Costs Of The Defendant
In British Columbia and Ontario, there is something used in the courts called “security for costs.” Others call it a motion for security. Please note that this is different than cost orders.
Security for costs is often used by someone being sued. It means that they file a motion or application with the courts. The defendant, or defendant by counterclaim, asks for a deposit from the plaintiff. The deposit is held by the courts in case the plaintiff loses their case. That money could then be used to compensate the defendant for their legal costs spent to defend the litigation.
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A business lawyer can help with:
- providing legal advice about the rules of civil procedure
- working to make the other side pay the costs of the litigation
- helping an organization or person pursue its claim
- work towards getting a costs award
- filing a motion for security
- dealing with a resident outside the jurisdiction
- getting an order requiring something to happen in your favor
Defendant Granted Security
The reason why the courts might allow this is to encourage people not to file lawsuits that have no legal basis. It can also encourage some to not file a lawsuit, and try settlement instead. If the plaintiff is ordered to pay the “cost deposit” and they do not, the claim might be dismissed.
It is used by the defendant to reduce their risk in the lawsuit. If the defendant was sued for no good reason and had to pay $10,000 defending the lawsuit, they should be able to get that money back.
The main factors in if a court should allow the security for costs application are:
- How strong the plaintiffs claim is
- How much the legal fees of the defendant might be
- Does the plaintiff have the capital or assets to pay for the defendant’s legal fees (if the defendant wins)
Circumstances Of The Case
The security of costs offers peace of mind for the defendant. It requires the plaintiff to pay into court an amount of money. It is done in a way that the judge orders. Security can often be a bank guarantee or a deposit. To get the order, the plaintiff often must be a corporation. This can be used if a corporation is suing an individual. It will have to be shown the corporation is having financially hard times. Also, it could be shown that the corporation doesn’t have a fixed address or assets.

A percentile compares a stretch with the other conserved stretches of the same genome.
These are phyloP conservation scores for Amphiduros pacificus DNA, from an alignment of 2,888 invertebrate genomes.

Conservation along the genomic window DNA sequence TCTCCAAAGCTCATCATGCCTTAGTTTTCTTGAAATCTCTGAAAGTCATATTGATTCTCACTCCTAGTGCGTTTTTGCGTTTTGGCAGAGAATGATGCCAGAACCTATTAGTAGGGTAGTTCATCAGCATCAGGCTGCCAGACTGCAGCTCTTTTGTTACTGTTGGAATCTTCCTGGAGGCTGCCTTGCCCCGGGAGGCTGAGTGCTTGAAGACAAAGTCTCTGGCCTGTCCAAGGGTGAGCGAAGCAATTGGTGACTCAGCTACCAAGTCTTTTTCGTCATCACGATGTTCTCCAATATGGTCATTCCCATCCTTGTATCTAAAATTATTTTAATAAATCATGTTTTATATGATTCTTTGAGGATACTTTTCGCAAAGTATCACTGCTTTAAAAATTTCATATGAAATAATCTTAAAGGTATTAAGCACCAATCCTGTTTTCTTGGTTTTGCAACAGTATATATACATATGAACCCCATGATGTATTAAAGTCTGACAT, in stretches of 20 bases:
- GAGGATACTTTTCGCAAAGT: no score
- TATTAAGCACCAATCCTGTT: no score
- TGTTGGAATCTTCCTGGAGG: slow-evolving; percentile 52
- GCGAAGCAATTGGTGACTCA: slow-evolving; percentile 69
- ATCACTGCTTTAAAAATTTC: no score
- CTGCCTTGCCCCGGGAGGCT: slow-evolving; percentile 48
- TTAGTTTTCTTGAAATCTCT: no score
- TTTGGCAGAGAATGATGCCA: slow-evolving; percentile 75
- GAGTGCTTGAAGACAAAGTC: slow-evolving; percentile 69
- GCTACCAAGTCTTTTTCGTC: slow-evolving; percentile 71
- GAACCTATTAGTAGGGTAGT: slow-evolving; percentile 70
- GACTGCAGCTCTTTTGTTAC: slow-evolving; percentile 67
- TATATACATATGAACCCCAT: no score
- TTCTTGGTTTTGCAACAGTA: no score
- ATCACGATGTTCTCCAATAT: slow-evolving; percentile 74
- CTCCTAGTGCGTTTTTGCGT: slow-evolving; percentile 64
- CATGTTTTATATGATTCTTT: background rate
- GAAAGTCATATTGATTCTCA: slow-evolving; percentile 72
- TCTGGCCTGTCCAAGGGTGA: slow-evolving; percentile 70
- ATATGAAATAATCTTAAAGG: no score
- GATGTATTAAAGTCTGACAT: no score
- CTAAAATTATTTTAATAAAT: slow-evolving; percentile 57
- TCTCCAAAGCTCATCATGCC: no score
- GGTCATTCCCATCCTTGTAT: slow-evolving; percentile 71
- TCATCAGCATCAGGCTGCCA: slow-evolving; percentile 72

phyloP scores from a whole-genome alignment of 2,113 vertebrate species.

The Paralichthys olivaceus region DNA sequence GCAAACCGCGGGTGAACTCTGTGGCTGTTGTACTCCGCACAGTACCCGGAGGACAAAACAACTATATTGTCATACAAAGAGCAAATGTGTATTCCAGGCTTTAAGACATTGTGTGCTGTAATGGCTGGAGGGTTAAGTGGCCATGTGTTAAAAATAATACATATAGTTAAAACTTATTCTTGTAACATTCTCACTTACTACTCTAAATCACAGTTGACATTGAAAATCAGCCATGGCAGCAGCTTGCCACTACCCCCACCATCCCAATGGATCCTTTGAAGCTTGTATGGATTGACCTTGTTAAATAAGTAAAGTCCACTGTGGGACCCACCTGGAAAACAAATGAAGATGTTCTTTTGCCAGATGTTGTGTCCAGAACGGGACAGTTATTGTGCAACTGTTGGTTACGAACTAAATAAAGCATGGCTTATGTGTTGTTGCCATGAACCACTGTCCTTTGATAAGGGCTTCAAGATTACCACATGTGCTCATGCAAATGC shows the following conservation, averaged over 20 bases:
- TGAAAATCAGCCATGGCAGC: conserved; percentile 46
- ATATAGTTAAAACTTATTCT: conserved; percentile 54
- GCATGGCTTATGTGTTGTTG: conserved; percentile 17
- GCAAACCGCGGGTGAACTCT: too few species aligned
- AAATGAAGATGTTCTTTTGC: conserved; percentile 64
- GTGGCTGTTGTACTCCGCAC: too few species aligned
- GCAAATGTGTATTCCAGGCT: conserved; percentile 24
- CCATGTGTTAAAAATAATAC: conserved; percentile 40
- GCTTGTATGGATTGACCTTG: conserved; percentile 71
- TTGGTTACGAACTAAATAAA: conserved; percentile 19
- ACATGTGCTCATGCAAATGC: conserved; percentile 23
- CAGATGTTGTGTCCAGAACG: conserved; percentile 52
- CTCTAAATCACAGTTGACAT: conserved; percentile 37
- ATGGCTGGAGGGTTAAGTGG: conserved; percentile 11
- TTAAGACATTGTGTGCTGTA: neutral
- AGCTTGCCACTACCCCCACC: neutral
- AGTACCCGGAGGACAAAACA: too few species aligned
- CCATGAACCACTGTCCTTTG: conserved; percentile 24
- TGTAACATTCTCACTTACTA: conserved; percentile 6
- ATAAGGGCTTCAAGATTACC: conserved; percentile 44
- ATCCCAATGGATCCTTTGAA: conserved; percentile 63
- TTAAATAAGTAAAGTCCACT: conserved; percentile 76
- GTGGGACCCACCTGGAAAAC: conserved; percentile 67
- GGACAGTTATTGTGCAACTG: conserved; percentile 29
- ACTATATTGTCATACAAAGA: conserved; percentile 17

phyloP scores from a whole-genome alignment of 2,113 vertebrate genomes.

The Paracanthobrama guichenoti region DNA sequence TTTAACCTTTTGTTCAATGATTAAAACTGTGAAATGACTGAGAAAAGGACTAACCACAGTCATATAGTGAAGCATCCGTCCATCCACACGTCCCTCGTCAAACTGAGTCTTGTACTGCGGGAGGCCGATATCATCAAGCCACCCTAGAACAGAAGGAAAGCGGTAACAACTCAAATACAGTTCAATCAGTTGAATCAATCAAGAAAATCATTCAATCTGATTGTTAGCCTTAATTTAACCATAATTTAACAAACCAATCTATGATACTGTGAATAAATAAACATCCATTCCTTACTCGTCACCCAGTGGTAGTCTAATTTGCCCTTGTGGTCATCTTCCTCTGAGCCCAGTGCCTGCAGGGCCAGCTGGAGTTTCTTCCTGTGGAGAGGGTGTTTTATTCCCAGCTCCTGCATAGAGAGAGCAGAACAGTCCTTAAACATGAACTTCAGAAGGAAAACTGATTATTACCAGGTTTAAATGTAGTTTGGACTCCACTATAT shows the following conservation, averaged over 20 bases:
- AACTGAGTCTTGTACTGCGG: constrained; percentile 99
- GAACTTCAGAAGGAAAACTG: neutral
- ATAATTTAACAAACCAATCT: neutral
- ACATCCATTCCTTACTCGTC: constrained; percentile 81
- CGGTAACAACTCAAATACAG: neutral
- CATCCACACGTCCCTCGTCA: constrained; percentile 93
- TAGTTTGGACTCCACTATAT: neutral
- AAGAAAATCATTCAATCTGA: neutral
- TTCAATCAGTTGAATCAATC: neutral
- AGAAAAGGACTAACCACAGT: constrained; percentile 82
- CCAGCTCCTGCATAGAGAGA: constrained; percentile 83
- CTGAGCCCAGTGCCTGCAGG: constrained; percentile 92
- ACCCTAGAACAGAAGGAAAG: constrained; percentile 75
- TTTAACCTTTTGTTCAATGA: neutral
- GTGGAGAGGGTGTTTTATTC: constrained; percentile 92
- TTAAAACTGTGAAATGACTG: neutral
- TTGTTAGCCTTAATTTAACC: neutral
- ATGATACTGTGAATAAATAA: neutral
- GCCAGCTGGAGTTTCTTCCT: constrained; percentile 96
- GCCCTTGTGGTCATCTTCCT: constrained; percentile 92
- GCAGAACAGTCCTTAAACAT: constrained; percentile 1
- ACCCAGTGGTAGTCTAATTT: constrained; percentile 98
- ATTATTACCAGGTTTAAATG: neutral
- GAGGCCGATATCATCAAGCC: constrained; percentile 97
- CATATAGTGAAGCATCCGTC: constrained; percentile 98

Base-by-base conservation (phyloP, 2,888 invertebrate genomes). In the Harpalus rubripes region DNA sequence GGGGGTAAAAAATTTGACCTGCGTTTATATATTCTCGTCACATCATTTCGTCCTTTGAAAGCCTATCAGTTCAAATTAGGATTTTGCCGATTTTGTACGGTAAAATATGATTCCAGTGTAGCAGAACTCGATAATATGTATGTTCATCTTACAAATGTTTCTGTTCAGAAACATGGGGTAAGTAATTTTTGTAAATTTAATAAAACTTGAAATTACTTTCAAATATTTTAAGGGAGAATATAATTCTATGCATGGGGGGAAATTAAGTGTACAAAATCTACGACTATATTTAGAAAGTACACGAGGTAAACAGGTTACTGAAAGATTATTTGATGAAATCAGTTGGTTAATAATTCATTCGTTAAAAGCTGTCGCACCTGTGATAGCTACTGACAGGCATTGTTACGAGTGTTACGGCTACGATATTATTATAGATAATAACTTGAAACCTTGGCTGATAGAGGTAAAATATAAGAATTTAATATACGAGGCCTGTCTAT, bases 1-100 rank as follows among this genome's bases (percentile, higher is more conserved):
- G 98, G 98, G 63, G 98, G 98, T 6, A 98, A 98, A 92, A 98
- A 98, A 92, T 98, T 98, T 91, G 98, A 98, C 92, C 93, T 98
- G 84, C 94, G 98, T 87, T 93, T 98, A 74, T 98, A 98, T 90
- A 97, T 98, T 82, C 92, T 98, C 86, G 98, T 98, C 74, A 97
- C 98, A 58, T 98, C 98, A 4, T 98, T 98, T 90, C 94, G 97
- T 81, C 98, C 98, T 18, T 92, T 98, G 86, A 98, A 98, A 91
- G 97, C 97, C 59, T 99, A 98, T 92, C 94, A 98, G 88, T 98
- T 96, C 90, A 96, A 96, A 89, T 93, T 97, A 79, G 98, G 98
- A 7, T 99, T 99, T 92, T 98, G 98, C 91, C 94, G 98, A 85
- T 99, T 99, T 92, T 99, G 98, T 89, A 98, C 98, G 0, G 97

This kind of order can also be used if the corporation is not set up in Canada. If a Chinese company was suing someone in Canada, and the Canadian won, it would be hard for them to get their costs paid. If the company is located in a country where the Court Order Enforcement Act applies, then there is likely no problem.
The courts will also look into if the defendant was the reason why the plaintiff was having hard times. If it was the defendants fault, it doesn’t make sense for the plaintiff to have to post security.
Security For Costs Against Defendant
If you are the plaintiff you will want to show to the courts that you would have no problem paying a cost order. If you can show that, the motion for security will likely be denied.
An order for security for costs is discretionary and, as will be discussed, the law has developed different applications when dealing with corporate plaintiffs as opposed to individual plaintiffs.
The defendant might be able to show that the plaintiff cannot pay for cost orders by showing:
- That the business is not in operation (or has little business)
- The corporation doesn’t have assets
- There is a history of bankruptcy
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